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WOULD YOU RATHER: Travelling

Kajamba Fitz-Henley CONTRIBUTOR

Travelling is definitely one thing no one has been able to avoid. Sometimes it can be fun and luxurious, other times strenuous and aggravating. Often, it’s the circumstances under which we’re travelling that makes the difference. Bear that in mind as you look at these scenarios and decide which you would rather.

You have an intense fear of flying – you can’t seem to shake the feeling that something will go terribly wrong on the aeroplane. It’s been diagnosed as a clinical problem and you’ve been prescribed medication that’s meant to help with the terrible anxiety it causes. But even though the medication has noticeably helped with your distress, you’re still hell-bent on not going on aeroplanes. Due to this, your parents have always planned the annual family vacation to either be within the country, or travelling by ship. However, this year, your father has been granted an all-expense paid family trip to Fiji. The country has always been on the top of your mother’s list of places to travel to, and the whole family is eager to go on the trip as well. However, they are mindful of your phobia, thus hesitant to show their excitement. You’re not sure you’d be able to manage an aeroplane trip that far, but you don’t want to stay and dampen the spirit of your family, or force them not to go.

WOULD YOU RATHER:

• Attempt to brave the 14-hour trip (30%)
• Stay and risk tainting the family trip (70%)

• “Wow! That sounds like a once-in-a-lifetime thing though. I’d try not to let the fear stop me.” (TJ, 18)
• “If my phobia was that bad? Well, then, I’d have to stay. Couldn’t be so selfish to your family and make them stay.” (Kareene, 17)

The school you attend is hosting a trip to a water park for your grade. It will be a daylong trip with food and a few leisurely stops in between. The entire grade, including yourself, is extremely excited to go. Your parents are willing to let you go; however, they are a bit hesitant as you will have to take public transportation on your way back. They have to work late, so they won’t be able to pick you up from where the school bus will leave you. You’ve never taken public transportation before, and you will be the only one of your peers travelling the route you will have to take. The school bus will drop you off at 5 p.m., and you’ve approximated that the trip home will take an hour via public transport. You’re scared about travelling so late and by yourself for the first time, even though your neighbourhood is known to be relatively safe. Your parents want to know if you can handle it.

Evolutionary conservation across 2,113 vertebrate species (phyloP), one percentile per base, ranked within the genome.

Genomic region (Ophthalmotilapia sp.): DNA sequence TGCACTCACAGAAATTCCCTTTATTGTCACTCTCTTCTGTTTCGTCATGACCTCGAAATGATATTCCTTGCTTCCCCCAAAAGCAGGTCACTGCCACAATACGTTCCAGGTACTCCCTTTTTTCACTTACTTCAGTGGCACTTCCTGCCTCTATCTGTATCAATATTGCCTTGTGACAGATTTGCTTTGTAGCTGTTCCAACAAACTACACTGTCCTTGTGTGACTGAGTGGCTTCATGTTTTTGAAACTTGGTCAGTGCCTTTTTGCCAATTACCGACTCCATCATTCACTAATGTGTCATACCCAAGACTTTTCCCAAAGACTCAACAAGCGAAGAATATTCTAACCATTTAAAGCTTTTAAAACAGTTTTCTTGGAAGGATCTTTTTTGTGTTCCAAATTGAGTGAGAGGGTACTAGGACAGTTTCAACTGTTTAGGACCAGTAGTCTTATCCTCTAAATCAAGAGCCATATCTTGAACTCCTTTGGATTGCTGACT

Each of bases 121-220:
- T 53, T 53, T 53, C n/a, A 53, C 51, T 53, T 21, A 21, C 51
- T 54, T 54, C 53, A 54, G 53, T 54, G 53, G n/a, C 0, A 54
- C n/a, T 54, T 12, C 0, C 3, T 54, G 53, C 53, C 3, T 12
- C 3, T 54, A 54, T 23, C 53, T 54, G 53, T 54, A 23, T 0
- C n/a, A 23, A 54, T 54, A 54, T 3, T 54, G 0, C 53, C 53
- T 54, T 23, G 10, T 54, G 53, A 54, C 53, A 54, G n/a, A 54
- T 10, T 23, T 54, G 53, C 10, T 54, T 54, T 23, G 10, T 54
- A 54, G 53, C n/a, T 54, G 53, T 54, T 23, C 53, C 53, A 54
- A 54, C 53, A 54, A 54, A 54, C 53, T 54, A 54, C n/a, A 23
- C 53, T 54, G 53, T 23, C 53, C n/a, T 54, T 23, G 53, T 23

WOULD YOU RATHER:

• Go on the trip and take public transport home (80%)
• Sacrifice the trip and avoid taking public transport (20%)

• “First, I’d have to check with all my friends’ parents to make sure they couldn’t take me, either. If they couldn’t, then I’d take the taxis and just be careful.” (Tara-Gay, 16)
• “Well, it would depend on where exactly I’m travelling from at that time ... but, generally, I don’t take taxis alone when it’s late.” (Latania, 17)

You’ve been invited to sport’s Day at your friend’s school. You really want to go, as you rarely see this friend, and you were also told that your crush will be at this sport’s day. However, getting to the school will be quite a long and hard journey, due to the bad roads. You don’t want to take public transport, as it is likely you won’t arrive in time. The only option would be to ask your father, but you know he is going to charge you $4,000 in gas and compensation money in order to drop you off and pick you up as well. If you pay him that much, you won’t have more than $500 of spending money for the sport’s day.

WOULD YOU RATHER:

• Miss the sport’s day and save your money (20%)
• Pay your father to take you and barely have spending money for the day (80%)

• “It’s better to just save your money for something else instead of going and not enjoying it. I’d be too annoyed to enjoy that.” (Akisha, 17)
• “Just ask some friends to help you buy food and stuff, and just deal with whatever you can’t buy. It’s better to go and make the best of the sport’s day.” (Tavara, 14)

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